For some children, earning enough credits to graduate from high school is a challenge. For children with developmental disabilities, it can seem unattainable. That’s why Griffin Terry is a winner.
Diagnosed with autism spectrum disorder, oppositional defiance disorder, attention deficit and hyperactivity disorder, he struggled in a traditional classroom. After four years at Damar Charter Academy, he graduated in June with a traditional “Core 40” high school diploma, having earned the required 40 credits.
His grandfather and legal guardian Ron Terry said the difference is that DCA is tailored for kids with Griffin’s issues. Regular schools that didn’t understand what was going on with him would respond to his struggles by expelling him. “When he had problems at DCA, they’d say, ‘That’s a part of who they are, and we deal with it.”‘ Ron said. “They took the time to look past the behaviors.”
Griffin has proven to be a sweet kid with a passion for helping others. He’s already started classes at Ivy Tech, where he’s pursuing a two-year degree in manufacturing technology. He’s nervous about a big school without the safety nets of Damar, but he seems to be adjusting well. In addition, he’s working at Lowe’s. As a result, when school was out, he could just walk to work from the bus stop. “The neat thing about it is that he did it all on his own,” Ron said. “He applied online, went into the store for an interview. All I do is transport him there. He loves it, especially the money.”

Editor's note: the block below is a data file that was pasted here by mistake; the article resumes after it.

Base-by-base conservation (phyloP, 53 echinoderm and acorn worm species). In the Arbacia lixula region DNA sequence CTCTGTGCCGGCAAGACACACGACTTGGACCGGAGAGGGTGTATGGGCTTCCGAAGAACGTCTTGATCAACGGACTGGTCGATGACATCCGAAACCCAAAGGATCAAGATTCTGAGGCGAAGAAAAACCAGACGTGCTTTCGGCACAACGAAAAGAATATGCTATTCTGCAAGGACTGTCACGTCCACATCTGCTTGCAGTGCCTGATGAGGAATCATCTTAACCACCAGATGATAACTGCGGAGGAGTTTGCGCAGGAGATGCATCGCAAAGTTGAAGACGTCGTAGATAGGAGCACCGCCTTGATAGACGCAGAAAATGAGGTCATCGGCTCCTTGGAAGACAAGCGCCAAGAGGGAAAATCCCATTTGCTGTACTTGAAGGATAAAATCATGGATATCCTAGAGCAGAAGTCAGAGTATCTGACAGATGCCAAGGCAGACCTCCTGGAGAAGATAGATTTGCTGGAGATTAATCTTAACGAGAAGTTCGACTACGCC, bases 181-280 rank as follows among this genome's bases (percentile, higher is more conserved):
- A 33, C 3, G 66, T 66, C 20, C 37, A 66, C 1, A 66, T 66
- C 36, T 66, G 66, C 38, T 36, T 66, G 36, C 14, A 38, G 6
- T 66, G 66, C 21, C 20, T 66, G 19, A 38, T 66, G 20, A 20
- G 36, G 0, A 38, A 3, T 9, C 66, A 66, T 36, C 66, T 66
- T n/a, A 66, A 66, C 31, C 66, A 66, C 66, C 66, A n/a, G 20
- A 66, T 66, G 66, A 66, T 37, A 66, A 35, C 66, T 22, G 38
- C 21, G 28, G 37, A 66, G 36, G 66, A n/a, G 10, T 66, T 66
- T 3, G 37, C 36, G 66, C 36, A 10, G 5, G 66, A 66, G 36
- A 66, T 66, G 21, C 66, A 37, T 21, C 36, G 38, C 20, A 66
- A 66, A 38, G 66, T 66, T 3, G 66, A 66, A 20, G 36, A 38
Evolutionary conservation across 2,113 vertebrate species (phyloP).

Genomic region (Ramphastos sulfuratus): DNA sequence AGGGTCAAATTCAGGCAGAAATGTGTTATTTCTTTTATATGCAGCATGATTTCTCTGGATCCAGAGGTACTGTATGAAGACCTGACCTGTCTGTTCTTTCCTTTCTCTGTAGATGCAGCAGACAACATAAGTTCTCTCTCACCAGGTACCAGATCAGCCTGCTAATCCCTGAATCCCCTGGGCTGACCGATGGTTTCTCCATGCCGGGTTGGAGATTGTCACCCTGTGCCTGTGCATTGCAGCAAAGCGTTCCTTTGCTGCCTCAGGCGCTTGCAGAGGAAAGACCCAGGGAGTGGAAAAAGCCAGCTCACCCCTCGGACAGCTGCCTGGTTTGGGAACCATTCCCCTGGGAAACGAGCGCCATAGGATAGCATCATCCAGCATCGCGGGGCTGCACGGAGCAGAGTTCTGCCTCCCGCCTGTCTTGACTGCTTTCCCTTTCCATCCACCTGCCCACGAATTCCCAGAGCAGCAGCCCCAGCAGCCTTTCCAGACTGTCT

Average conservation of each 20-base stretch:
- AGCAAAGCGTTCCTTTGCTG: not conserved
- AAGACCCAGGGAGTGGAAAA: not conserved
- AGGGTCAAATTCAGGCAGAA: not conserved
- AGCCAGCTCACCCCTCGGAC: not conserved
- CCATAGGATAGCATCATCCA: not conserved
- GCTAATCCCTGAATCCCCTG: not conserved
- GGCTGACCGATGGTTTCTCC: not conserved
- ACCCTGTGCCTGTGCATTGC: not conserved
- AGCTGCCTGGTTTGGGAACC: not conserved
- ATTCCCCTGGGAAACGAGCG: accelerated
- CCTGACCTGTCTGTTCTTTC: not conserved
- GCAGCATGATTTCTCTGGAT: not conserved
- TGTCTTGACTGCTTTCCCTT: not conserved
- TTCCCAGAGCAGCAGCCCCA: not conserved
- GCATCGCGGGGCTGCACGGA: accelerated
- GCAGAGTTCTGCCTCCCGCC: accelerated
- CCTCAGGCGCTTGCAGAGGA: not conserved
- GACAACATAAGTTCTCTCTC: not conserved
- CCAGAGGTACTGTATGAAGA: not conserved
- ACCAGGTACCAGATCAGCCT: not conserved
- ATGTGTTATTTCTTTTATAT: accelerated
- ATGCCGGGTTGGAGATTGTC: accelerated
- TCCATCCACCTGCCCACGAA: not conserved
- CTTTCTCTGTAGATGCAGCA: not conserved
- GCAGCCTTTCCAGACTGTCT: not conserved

“I think the staff at Damar makes a big different,” Ron added. “Plus, he was with peers who had issues jus like him. He didn’t feel like the odd man out. He has quite a few friends from there.”
Combined, the Charter Academy and Freeway Academy graduated 20 students in June. Six of them, including Griffin, earned diplomas, and 22 earned a Certificate of Completion, which is typical for kids with special needs.